The Free Software Foundation (FSF) today launched BadVista.org, a campaign
with a twofold mission of exposing the harms inflicted on computer users by the
new Microsoft Windows Vista and promoting free software alternatives that
respect users' security and privacy rights.
“Vista is an upsell masquerading
as an upgrade. It is an overall regression when you look at the most important
aspect of owning and using a computer: your control over what it does. Obviously
MS Windows is already proprietary and very restrictive, and well worth
rejecting. But the new 'features' in Vista are a Trojan Horse to smuggle in even
more restrictions. We'll be focusing attention on detailing how they work, how
to resist them, and why people should care”, said FSF program administrator John
More interesting is the piece of garbage that they link to: 25 Shortcomings Of Vista
Here are some of the 'gems'
1. SMB2: Vista introduces a new variant of the SMB protocol called SMB2, which may pose problems for those connecting to non-Microsoft networks, such as Samba on Linux.
--Speculation and pure FUD
7. Five Versions: The array of Vista editions could prove to be three too many, and upgrades between versions remain an unknown.
8. Activation: The need to activate the product via the Web could prove to be a time-waster during mass deployments.
--Could prove? Could prove? Who writes this stuff? For mass deployments there is something called Key Management Service
Key Management Service
Your organization can host the Key Management Service (KMS) internally to automatically activate computers running Windows Vista. To use the KMS, you must have a minimum of 25 computers running Windows Vista that are connected together. Computers that have been activated through KMS will be required to reactivate by connecting to your organization's network at least every six months.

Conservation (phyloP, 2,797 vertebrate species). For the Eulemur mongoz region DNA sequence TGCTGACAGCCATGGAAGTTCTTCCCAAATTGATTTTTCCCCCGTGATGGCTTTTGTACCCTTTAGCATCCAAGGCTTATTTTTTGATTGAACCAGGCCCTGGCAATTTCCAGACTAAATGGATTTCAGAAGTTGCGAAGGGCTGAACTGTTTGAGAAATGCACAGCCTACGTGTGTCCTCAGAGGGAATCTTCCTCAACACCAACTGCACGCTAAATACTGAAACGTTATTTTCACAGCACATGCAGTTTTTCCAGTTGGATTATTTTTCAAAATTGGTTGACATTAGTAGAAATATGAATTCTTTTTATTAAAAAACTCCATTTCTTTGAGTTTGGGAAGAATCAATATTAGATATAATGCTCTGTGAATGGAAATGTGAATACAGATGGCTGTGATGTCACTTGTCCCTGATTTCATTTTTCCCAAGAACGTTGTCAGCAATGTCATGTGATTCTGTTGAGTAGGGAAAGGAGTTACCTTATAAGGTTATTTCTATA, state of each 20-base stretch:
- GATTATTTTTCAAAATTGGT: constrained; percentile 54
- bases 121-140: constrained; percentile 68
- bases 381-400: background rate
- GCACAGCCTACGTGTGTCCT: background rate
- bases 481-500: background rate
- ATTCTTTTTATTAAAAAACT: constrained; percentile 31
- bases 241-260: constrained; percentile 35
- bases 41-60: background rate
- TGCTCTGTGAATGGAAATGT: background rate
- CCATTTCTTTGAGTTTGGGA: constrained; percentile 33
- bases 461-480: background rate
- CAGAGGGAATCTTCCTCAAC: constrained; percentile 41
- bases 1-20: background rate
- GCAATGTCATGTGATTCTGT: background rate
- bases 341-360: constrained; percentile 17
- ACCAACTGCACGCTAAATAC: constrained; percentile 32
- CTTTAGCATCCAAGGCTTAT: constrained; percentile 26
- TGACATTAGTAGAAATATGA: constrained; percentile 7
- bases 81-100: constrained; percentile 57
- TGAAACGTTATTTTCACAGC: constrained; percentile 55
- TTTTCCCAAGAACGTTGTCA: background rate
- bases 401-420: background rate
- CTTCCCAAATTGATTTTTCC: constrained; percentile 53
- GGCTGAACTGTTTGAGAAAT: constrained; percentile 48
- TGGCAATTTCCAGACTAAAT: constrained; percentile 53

Currently the KMS software runs on a local computer running Windows Vista or the Microsoft Windows Server Code Name "Longhorn" operating system. In the future, it will run on the Microsoft Windows Server 2003 operating system.
9. Storage Space: With Vista taking as much as 10 Gbytes of hard drive space, big and fast hard drives will be a must.
--Last time I checked you can't really buy anything less than 100GB
10. Backup: See No. 9. Backing up desktops will take a great deal of space.
--So backup only your personal data.
Many options and controls are further buried, requiring a half-dozen mouse clicks or more to get to. Network settings and display settings are offenders here.
--Some people said the same thing in WinXP, until they realized there is also a classic view. Vista has this classic view also.
19. Installation Can take hours on some systems. Upgrades are even slower.
--This is BS; it should not take more than 30 minutes unless you got a pirated copy on 1500 floppy discs
20. HHD Hybrid Hard Drives. These are potentially a huge performance booster, but there's little information and support is available (even though should be available).
--Since when is having an emerging technology that will boost performance a shortcoming?
WordPadAbility to open .doc files has been removed.
--Hahahahahaha who wrote this piece of crap. You either use Word or OpenOffice
The writer of this article is Frank J. Ohlhorst send him an email if you want to tell him what you think